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Jeruba's avatar

Has the tide of wisdom turned against calcium supplements?

Asked by Jeruba (41921 points ) April 15th, 2011

Calcium tablets and calcium, magnesium, and zinc combinations used to be readily available in the drugstore. Last night I scoured the shelves and couldn’t find a single one. Any special reason for this? I know I can order online what I used to find at Walgreen’s or CVS—but is there some reason why I shouldn’t?

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17 Answers

gailcalled's avatar

The latest buzz is that too much calcium as provided by supplements is not a good idea and may cause various stones…kidney, gall, whatever.

Better to get your calcium from food; See chart here

I take one 500 mg. calcium tab daily and 1000 IU D3. I do eat pretty carefully, however.

And I exercise religiously.

Jeruba's avatar

Thanks, @gailcalled. I haven’t been keeping up. I am trying to achieve bone growth and thought maybe I ought to help it along.

JLeslie's avatar

If you are taking D and calcium, maybe some K also, you really need to get your blood calcium checked regularly. High levels of calcium in the blood is very dangerous and indicates the calcium can be settling in soft tissues and arteries, and harden tissues that should be soft and pliable. I take prescription D and calcium levels are tested every 3 months or so. There is information out there that this hardening of the arteries and calcium build up might be as important if not more than cholesterol levels. The has been recent information that vitamin k2 might be a key factor in calcium getting into the bone, into where it needs to be. The Japanese have low rates of heart disease and naturally eat much more k2 in their diet than Americans on average.

I always say on Q’s like this, don’t guess. Get a bone density and blood test for D and Calcium. Not sure if you can test for K2, I have been meaning to look that up myself.

JLeslie's avatar

However, I think it is safe to say most Americans don’t get enough calcium or D and usually do need supplements.

gailcalled's avatar

@Jeruba:Can you do any sort of weight-bearing exercise with your bum appendages yet? I started out with ½ lb. weights and 5 minutes on the treadmill at 2.7 mph.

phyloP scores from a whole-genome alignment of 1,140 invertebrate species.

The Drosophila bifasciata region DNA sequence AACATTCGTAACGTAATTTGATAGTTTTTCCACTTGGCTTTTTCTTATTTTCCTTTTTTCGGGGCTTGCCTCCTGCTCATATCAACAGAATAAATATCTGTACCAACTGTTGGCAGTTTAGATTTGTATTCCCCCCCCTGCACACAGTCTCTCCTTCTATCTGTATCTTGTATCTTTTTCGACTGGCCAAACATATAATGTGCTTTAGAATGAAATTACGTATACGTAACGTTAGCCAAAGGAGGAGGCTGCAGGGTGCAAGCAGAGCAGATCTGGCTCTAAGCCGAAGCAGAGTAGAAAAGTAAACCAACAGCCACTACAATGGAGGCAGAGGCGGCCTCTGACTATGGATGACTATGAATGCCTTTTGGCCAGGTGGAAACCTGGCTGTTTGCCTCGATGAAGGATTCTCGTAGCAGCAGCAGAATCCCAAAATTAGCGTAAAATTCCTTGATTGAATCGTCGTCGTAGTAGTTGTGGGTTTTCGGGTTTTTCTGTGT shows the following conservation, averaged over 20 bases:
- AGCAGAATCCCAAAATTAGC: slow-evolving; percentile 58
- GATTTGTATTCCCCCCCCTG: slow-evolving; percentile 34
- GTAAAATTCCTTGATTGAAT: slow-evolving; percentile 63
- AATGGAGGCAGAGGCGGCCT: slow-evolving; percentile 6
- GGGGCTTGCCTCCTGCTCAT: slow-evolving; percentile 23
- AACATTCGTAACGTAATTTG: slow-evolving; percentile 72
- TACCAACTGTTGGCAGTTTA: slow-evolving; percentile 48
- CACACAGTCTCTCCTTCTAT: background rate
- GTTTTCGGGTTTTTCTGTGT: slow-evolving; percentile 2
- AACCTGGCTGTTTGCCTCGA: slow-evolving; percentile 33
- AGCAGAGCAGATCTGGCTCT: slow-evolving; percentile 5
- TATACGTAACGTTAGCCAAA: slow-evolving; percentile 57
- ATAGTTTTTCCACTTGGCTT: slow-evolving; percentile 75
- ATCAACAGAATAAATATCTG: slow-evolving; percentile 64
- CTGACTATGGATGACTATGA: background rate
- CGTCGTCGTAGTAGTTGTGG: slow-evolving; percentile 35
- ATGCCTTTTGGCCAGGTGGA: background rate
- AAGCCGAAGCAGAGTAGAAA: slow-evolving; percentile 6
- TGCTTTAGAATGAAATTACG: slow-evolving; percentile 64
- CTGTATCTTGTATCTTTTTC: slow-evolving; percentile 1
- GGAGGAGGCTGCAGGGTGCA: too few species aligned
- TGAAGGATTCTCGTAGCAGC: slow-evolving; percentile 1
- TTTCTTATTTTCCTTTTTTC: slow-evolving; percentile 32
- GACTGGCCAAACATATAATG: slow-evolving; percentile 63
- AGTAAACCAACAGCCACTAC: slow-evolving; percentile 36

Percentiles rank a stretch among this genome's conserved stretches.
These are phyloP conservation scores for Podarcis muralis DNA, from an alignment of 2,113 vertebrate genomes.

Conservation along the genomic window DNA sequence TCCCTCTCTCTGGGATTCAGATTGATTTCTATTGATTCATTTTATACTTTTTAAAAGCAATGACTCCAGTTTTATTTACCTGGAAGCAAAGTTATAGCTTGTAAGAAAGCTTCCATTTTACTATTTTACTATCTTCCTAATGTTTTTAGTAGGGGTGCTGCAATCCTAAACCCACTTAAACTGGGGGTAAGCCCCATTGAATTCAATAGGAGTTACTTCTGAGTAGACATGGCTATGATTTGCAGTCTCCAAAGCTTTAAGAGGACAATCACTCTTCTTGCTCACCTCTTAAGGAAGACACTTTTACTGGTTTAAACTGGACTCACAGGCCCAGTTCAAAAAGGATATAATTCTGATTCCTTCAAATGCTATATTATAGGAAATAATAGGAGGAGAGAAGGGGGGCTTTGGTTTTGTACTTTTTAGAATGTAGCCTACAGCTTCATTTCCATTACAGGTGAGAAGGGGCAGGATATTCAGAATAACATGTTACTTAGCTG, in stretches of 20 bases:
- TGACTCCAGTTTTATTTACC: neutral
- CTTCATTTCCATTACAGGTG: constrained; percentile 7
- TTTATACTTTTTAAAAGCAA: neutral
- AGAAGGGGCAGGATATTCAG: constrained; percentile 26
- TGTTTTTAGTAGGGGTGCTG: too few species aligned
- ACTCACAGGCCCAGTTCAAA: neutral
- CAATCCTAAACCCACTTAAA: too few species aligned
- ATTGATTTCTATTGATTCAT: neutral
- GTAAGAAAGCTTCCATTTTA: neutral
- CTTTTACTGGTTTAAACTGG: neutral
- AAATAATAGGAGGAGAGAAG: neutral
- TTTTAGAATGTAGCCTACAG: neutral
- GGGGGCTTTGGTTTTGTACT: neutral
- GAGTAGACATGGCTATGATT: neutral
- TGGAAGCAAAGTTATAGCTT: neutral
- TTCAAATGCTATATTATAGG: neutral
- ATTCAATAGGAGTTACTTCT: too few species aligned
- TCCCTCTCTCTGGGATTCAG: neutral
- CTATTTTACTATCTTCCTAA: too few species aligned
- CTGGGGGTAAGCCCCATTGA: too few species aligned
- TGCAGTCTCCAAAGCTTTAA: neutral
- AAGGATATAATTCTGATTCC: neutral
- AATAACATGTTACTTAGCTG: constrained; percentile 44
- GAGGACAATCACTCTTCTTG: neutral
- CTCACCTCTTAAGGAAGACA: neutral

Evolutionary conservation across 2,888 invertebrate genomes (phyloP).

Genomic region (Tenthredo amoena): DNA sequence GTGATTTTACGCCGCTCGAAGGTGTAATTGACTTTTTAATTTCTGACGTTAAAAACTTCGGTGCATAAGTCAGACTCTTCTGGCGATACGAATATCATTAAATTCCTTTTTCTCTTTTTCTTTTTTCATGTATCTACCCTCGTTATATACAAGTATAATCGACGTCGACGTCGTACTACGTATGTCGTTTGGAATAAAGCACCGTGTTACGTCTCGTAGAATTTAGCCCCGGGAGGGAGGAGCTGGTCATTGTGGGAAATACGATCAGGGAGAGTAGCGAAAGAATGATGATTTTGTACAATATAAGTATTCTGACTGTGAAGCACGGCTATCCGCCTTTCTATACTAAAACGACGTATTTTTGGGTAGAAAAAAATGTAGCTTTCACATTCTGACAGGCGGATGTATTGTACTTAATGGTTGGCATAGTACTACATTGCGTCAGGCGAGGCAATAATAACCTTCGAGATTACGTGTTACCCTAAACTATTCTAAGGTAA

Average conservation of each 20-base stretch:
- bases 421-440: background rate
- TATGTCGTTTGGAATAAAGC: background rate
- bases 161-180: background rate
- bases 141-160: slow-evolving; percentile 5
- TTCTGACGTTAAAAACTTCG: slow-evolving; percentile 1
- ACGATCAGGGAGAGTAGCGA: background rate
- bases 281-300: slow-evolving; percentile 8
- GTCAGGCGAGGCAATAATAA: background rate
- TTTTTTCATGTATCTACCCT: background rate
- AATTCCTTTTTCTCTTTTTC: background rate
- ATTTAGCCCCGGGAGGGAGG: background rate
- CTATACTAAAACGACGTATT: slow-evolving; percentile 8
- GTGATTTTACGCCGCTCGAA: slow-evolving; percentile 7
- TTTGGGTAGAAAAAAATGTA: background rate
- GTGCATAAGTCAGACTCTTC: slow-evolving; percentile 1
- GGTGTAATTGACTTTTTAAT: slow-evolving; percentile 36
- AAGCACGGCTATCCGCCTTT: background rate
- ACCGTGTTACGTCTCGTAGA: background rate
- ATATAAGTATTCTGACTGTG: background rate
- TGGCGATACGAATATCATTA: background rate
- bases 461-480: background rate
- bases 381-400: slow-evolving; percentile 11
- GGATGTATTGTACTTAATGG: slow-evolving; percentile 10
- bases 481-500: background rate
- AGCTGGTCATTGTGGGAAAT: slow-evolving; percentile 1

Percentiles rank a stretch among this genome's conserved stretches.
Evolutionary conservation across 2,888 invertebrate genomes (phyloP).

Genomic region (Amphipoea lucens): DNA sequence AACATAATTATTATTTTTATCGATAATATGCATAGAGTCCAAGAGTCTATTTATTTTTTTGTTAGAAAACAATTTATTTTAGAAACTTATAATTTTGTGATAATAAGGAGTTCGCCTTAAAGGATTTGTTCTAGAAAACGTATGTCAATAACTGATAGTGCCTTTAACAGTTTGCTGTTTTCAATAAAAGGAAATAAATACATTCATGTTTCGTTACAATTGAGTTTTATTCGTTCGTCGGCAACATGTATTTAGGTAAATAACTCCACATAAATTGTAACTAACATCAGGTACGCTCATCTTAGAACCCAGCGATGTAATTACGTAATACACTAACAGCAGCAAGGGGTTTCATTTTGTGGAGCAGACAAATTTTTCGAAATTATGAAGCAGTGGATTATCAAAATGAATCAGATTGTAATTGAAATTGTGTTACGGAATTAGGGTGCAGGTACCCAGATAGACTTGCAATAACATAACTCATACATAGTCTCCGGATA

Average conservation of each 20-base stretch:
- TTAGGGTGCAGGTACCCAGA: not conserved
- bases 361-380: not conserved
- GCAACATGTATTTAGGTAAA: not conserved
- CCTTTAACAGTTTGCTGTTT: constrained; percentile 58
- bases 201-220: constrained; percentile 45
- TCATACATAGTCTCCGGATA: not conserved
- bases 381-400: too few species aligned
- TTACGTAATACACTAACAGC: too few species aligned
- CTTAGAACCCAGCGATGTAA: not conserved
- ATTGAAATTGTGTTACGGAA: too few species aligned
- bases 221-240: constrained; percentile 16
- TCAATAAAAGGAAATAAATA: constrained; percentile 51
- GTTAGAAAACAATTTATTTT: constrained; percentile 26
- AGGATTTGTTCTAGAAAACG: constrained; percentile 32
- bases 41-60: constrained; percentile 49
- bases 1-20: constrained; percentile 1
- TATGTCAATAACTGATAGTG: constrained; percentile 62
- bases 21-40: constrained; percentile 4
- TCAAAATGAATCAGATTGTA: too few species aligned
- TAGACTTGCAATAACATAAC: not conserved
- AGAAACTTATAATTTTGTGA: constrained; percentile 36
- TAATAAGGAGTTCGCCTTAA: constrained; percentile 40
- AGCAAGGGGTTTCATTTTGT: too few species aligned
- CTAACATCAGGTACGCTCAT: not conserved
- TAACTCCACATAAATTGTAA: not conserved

Tonight I used 5 lbs weights and walked for 45 minutes at 3.4mph. I’m gradually working up to 3.5 and ultimately perhaps a little elevation.

faye's avatar

The doctor at the osteoporosis clinic I went to recommended 1500 mg of calcium and 4000 u of vitamin D for me. I have osteopenia. There are a few osteoporosis sites and people recommend to always take magnesium and vit K2 as well. Turns out I ended up with too much vit D in me. If you’re out in the sun lots in the summer, back up on vit D. She poo-pooed strontium citrate which I am taking now for bone growth. If you read about how Europe and Australia are treating osteoporosis, you’ll find strontium ranelate and better results than us.

MyNewtBoobs's avatar

I’ve always been under the impression that you could take a couple of Tums every day to get your calcium supplement.

JLeslie's avatar

@MyNewtBoobs Well, tums reduces the acid in your tummy so the calcium is not absorbed as well.

JLeslie's avatar

But you still absorb some. Not trying to discourage you from taking it, especially if the Tums helps your tummy.

MyNewtBoobs's avatar

@JLeslie I still take them for my tummy, I just thought they were as good as calcium supplements but with the added bonus of not having further heartburn.

JLeslie's avatar

@MyNewtBoobs If you take them regularly it probably does help your calcium levels.

faye's avatar

@MyNewtBoobs I take the calcium at bedtime so I don’t know if it bothers my stomach. And I know about stomach acid; I am the midnight snacker! I also know about divided doses but I just can’t watch that closely.

Jeruba's avatar

Bum appendages . . . what an image, @gailcalled. No, I can’t lift any weight yet with my splinted wrist, can’t twist it around or make a fist. After 6 weeks there is still no new bone growth, either.

As for the foot fracture, for the time being we’re pretending it isn’t there. Can’t do anything about it for now anyway.

augustlan's avatar

Calcium is still available at my local stores, last I checked. Maybe they were just out of it? Anyway, it’s probably a good idea to check with your doctor, since there has been a lot of new information on various vitamins in recent years.

jca's avatar

I never took it but a friend of mine takes calcium and she tells me it causes constipation. Is that true?

faye's avatar

@jca And magnesium is supposed to counteract that. There is so much goofy info on the internet about vitamins and supplements and I’m not sure doctors know much either. I try to muddle through to some info that doesn’t include selling me their book.

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